Compared with some of the region’s venerated arts venues, MPAC is a relative newcomer. Opened in 2001 as a for-profit theater, it entered a brand-new building designed especially for live performance. In 2002, MPAC became a nonprofit cultural outlet.

MPAC is entirely dependent upon donors, who can sponsor shows or series, and who can join in three fundraising events during the year. Keefe credits village leaders for their continued support of MPAC, including the contribution of a small annual allocation.

“We do serve as a cultural institution, so people come here to be informed,” says Keefe. “But we’re also an entertainment institution, so people come here to be amused. And, we’re a business institution, so the village recognizes that we can help businesses in the area by providing partners.”

Keefe arrived at MPAC in January 2015 and brought with him a new energy. Since 2014, attendance has exploded more than 40 percent, with nearly 125,000 people now visiting every year. Nearly a quarter of patrons come straight from Arlington Heights. The rest mostly come from the surrounding suburbs.

“Seventy percent of the people who come to a show here are going to eat here before or after the show,” says Keefe. “And they visit the shops and enjoy the downtown atmosphere.”

Arlington Heights’ cosmopolitan downtown makes it easy to enjoy a night out. Patrons can park in the garage behind MPAC and head down the street to begin their evenings.

MPAC has built a close partnership with nearby eateries, including Mago, located at the theater’s entrance; Peggy Kinnane’s, across the street; and both Salsa 17 and Armand’s, located down the street.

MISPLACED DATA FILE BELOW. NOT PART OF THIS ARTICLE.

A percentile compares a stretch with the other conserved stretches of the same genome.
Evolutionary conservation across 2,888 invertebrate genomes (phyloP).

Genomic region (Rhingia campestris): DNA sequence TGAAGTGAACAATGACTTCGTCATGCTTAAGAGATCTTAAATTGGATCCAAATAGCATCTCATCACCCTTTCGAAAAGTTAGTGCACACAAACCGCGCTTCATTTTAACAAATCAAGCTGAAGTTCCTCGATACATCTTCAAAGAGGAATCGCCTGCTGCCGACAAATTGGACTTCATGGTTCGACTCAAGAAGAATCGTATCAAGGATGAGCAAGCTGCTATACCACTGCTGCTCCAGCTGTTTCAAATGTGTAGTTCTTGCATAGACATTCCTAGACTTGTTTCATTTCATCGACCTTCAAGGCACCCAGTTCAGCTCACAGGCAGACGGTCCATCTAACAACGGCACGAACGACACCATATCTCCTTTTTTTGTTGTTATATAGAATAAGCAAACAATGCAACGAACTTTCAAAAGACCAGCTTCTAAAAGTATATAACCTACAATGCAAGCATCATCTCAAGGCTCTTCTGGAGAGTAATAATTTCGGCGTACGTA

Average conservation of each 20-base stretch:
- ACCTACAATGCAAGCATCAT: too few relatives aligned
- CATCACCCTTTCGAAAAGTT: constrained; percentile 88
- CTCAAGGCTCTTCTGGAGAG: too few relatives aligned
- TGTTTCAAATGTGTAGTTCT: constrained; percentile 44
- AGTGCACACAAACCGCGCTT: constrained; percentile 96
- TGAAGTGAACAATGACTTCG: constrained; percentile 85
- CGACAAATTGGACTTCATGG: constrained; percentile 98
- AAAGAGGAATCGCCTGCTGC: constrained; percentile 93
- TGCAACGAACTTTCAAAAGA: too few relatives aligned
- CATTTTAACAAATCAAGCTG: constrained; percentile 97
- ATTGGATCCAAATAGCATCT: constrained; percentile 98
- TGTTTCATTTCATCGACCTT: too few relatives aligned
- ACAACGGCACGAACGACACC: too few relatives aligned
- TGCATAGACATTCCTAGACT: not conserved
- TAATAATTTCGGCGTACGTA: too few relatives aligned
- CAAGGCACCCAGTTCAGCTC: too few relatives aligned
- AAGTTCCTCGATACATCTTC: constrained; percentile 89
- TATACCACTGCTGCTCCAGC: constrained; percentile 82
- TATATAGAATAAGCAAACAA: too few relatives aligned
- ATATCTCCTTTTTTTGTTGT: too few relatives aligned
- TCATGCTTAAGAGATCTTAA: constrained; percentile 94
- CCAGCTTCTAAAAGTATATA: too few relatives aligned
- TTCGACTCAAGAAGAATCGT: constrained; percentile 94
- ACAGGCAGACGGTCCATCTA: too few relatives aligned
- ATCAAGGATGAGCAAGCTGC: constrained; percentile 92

“Most of the restaurants here have menus that they can tailor specifically to show times,” says Keefe. “We can provide them with showtimes every week and we’ll tell them what shows are going to be here, and the projected audience count.”

The MPAC team has found new ways to enhance the experience with special lunch-and-a-show or dinner-and-a-show events.

“If someone wants to come for a matinee, they’ve now got a special lunch opportunity before the show,” says Keefe.

MPAC does much to engage with its hometown, not the least of which is through its School of Performing Arts. Opened since the early 2000s, the school is training the next generation of performers with group classes, private instruction and children’s camps. Children as young as 3 can join in the fun, as they learn from talented adults about music, drama and dance. Special programs are available for curious high schoolers, too. Even adults can join in the fun, with lessons on improvisational comedy, drama, dance and private music instruction.

An additional 17,000 locals have discovered the arts through MPAC’s outreach programs, which target children and seniors inside the theatre and out in the community.

Keefe’s career has spanned nearly five decades as he’s moved from child actor in Chicago to global director, actor, writer and producer. He worked closely with Second City founder Bernie Collins, built a business on Second City, and developed television pilots and syndicated content.

Through his work in an estimated 15,000 productions, Keefe has become a firm believer in the power of live theatre to provoke audiences and enhance a city’s culture. At MPAC, he’s seen how theater brings a community to life.

“I believe theater in society today is becoming more and more critically necessary to our civilization and our society,” he says. “As much as we objectify our emotions, through the internet and television and media and phones, those technologies have a tendency to vacuum out the personal experience. Theater is a personal experience. You can’t cheat an audience member, or a performer, a designer or director. There’s no way to cheat good theater. You instantly feel it, you recognize it, and it hits you intellectually and emotionally.”